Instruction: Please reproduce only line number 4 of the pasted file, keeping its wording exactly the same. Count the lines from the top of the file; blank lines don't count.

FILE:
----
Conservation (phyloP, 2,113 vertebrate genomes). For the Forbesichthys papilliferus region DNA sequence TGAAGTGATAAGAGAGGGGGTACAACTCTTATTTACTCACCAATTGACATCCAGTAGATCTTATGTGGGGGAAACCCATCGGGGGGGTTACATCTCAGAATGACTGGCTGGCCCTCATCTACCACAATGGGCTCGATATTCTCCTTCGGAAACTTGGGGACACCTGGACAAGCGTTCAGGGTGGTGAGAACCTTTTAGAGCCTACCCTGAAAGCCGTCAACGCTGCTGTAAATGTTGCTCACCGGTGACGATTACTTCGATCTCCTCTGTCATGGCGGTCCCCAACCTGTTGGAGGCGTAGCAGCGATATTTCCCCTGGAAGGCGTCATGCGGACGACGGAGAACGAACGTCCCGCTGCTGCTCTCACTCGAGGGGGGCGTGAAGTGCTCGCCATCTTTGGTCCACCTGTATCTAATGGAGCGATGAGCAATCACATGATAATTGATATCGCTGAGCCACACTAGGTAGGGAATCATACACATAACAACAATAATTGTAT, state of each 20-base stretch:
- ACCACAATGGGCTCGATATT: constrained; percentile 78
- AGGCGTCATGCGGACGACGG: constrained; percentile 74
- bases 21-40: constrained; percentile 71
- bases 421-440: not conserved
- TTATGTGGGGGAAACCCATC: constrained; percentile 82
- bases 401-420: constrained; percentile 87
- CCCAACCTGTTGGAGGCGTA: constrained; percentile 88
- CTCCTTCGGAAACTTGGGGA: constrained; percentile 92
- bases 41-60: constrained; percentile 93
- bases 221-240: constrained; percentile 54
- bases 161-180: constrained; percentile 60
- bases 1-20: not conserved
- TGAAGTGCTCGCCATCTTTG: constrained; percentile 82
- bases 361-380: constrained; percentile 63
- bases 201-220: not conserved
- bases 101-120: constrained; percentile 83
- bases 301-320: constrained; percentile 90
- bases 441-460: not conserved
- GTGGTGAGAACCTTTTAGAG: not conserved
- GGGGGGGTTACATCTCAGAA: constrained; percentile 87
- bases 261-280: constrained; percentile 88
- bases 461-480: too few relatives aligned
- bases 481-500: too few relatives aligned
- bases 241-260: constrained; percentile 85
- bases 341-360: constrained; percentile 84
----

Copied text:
- bases 21-40: constrained; percentile 71